On the other hand, the condyle became flatter in the discectomy group than in the controls. The surface of condyle was rougher in the discectomy group than in the controls. The thickness of condylar cartilage layers also became smaller when compared to the normal condyles. Although four layers of the condylar cartilage were also detected in discectomized condyles, the boundary zone between layers was unclear. The fibrous and lower hypertrophic layers were significantly thicker and thinner than in the controls, respectively [Figure 4e].


As soft diet induces less influence on the response of condylar cartilage than hard diet in rats with TMJ discectomy,[13] in this study, rats were fed a soft diet. Male rats aged 4 weeks were used because their growth rate is markedly high.[14] Four-week observation period defined in this study is considered appropriate because mandibular retrognathia generally appeared approximately 30 days after the initiation of experiment in a previous study.[15] Although a certain degree of weight loss was observed in all rats with bilateral TMJ discectomy during the later stage of experiment, no significant differences were found between the discectomy and control groups at the end of experiment, indicating that the experimental procedures exerted no substantial influences on the general growth of rats.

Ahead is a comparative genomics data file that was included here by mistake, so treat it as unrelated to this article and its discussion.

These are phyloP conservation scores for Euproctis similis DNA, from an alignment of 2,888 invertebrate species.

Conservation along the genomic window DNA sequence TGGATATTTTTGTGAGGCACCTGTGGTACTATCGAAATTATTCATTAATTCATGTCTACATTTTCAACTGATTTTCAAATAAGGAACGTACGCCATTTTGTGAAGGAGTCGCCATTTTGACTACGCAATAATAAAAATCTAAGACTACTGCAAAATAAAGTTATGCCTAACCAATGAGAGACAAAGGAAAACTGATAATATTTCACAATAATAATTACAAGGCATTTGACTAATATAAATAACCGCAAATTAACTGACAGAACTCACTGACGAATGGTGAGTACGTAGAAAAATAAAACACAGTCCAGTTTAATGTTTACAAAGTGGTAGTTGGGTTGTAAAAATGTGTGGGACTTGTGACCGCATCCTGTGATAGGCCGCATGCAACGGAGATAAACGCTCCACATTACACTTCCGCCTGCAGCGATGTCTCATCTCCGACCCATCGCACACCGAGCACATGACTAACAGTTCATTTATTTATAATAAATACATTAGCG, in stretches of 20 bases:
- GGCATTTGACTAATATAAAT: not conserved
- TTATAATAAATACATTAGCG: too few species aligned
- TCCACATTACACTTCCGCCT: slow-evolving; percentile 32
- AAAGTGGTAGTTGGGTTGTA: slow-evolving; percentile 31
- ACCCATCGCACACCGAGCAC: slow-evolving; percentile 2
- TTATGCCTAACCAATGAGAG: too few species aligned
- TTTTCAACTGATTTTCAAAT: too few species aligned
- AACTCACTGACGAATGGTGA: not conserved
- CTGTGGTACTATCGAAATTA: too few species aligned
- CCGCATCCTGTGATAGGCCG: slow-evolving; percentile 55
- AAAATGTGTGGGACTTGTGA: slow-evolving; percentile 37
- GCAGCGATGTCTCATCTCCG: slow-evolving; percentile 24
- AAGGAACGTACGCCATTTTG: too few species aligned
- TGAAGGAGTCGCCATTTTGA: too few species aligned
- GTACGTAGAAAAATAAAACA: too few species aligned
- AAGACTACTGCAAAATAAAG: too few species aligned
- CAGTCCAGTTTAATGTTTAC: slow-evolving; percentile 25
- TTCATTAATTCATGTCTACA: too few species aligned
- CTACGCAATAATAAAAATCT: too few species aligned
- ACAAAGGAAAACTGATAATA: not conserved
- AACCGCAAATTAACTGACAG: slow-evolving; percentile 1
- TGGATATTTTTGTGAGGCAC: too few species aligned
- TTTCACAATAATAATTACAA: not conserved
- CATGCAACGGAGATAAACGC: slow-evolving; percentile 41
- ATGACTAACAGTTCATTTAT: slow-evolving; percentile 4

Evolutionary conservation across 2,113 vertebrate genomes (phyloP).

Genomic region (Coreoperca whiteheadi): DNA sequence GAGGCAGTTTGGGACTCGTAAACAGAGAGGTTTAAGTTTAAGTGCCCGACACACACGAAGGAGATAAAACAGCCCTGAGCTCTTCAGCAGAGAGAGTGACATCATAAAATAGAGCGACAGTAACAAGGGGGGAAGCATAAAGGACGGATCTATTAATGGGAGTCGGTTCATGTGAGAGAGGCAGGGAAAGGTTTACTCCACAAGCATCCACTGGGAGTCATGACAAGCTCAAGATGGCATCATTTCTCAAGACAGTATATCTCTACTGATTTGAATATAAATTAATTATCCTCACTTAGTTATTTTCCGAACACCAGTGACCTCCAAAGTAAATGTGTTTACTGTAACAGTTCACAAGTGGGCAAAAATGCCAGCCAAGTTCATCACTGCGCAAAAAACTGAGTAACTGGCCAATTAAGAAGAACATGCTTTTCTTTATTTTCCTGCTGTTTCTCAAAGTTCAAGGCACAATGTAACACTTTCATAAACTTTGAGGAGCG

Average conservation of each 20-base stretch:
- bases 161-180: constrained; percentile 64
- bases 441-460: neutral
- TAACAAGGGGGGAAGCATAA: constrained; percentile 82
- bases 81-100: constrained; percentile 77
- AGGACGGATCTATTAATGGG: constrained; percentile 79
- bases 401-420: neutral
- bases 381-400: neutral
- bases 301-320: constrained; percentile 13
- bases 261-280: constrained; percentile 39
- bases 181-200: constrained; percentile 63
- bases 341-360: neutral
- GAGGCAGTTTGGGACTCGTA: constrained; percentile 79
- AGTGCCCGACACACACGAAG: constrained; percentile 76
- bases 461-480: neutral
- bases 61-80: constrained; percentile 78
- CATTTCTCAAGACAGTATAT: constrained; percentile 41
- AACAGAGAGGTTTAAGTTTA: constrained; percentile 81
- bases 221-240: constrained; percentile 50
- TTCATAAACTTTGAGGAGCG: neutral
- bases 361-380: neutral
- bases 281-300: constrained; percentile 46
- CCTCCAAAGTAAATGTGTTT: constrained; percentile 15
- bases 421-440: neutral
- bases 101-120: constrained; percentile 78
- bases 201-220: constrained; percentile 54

In this study, TMJ discectomy resulted in condylar deformity such as flattening and thicker fibrous layer of the condylar cartilage.[8] The TMJ disc is <1 mm thick in rats. However, the disc plays various important roles in reducing friction between condyle and glenoid fossa and resisting TMJ loading of 10 MPa at maximum.[16-18] It is well known that the load distribution capacity is dependent on disc thickness.[19] Movement over the surface of the articular disc produces mechanical forces.[20] In fact, excessive mouth opening induces TMJ remodeling in rats.[21,22] From the present histomorphometric analyses, a deformed condyle was observed more prominently and frequently in the discectomy group than in controls. The reason may be because nonphysiological compression stress or strain was loaded onto the condyle without the TMJ disc during condylar movement for mastication. Previous studies using growing animals also demonstrated morphological changes such as chondrocyte proliferation and enlargement of articular cartilage layers.[23-25] In addition, such compression stress or strain reduced cartilaginous growth of the mandibular condyle.[26] From these findings, it would be a reasonable assumption that physiological force during jaw movement is an important factor for the optimal development of cartilage in the TMJ and the disc may have an essential ability to partially control mechanical stresses on the condyle during the growing period.